Hamilton's engine situation and championship implication


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Hamilton is on his last engine so he has to take an engine penalty somewhere. The interview below suggests he is planning to do a double engine penalty in one race. Has anyone done any math of what results he must achieve vis-a-vis Rosberg if we factor in a double engine penalty at one race, and let's say a random DNF at one other race?

My math says if he has 1 DNF, 1 double-engine penalty where he finishes 5th, and then he must win 9 races to 2 for Rosberg.

If he has 2 DNFs plus a double penalty he needs to win all the races.

So it seems he will need some luck on his side to win the championship.

Lewis Hamilton has suggested to Mercedes he takes a double penalty at a grand prix to build a pool of engines to get him through the 2016 Formula 1 season.

Hamilton reached his maximum tally of five turbochargers and MGU-Hs when his Mercedes was given a fresh power unit for the Austrian Grand Prix, making a 10-place grid penalty later in the year almost inevitable.

Drivers who have incurred multiple penalties simply drop to the back of the grid after the mid-2015 rules tweak, so Mercedes could choose to hand Hamilton two fresh power units at the same time to create a pool of components to see him to the end of the year.

The downside is taking two engines at once would deny Hamilton the potential for future upgrades and reliability improvements that team-mate and title rival Nico Rosberg would receive.

Mercedes is unlikely to take a firm decision over a double engine change before the summer break.

"That's a solution I've come up with myself," said Hamilton of the 'component pool' plan.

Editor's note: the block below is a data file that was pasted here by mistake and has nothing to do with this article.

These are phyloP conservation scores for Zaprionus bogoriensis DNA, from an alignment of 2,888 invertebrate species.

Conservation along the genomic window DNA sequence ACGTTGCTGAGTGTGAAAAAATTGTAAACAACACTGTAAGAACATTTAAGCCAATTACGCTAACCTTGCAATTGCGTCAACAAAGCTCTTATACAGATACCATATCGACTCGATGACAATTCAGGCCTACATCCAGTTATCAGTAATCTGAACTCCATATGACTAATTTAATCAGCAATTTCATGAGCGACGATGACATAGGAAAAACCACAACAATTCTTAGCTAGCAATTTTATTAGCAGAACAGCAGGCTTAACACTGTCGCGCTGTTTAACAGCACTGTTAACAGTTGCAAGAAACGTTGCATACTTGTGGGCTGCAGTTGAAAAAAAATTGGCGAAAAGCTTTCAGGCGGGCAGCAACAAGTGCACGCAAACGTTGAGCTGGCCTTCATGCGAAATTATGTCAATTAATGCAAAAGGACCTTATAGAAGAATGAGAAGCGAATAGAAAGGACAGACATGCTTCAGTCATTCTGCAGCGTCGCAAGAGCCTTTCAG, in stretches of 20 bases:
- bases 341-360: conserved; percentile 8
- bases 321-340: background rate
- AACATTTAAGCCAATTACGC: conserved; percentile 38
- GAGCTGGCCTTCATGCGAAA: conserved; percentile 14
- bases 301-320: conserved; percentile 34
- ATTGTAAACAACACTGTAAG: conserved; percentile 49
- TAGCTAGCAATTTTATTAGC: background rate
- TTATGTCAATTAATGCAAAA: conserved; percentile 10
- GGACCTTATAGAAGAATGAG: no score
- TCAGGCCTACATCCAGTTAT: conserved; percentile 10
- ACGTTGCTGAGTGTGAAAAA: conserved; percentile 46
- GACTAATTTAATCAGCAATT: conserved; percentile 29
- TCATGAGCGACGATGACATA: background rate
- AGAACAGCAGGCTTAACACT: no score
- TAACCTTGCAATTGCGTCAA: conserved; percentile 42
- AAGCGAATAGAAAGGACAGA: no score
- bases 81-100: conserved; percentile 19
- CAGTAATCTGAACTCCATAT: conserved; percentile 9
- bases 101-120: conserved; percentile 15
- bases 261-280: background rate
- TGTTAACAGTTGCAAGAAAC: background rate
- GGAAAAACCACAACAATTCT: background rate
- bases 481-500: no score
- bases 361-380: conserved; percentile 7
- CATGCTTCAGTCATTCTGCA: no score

"That would definitely be something that could be done.

"I'm definitely going to be taking another engine. It's a question of when I take it."

If there is a choice to be made, rather than Mercedes' hand being forced by a failure, then Hamilton would prefer a circuit where there is a greater chance of overtaking.

"The strategists will be looking at all the races and saying 'This is a track where it is easier to overtake'," added Hamilton.

"Ultimately it's my decision because I'm the one who actually knows where I'll be able to do the best job from last place.

"So I have to be strategic in how I decide that, but yeah, it would be nice to get a few engines in the pool at the same time.

"I hope at some stage I'm able to get some fresh ones, but the one I'm driving right now, hopefully that will hold together for as long as possible."

Suggested to Hamilton Spa and Monza would be good choices, he replied: "They are not the one in my mind, but they are good ones."

Mercedes motorsport boss Toto Wolff is hoping the plan of taking two power units at once will not be required, even though he recognises penalties are likely.

"There are various plays as to how things could go. It's not a given we will have to take a penalty, but the probability is pretty high," said Wolff.

"The initial plan was to make it through the season with four, now it's five.

"If we need a sixth it will be because we will have been unfortunate in the last couple of races, but then I think that will be enough."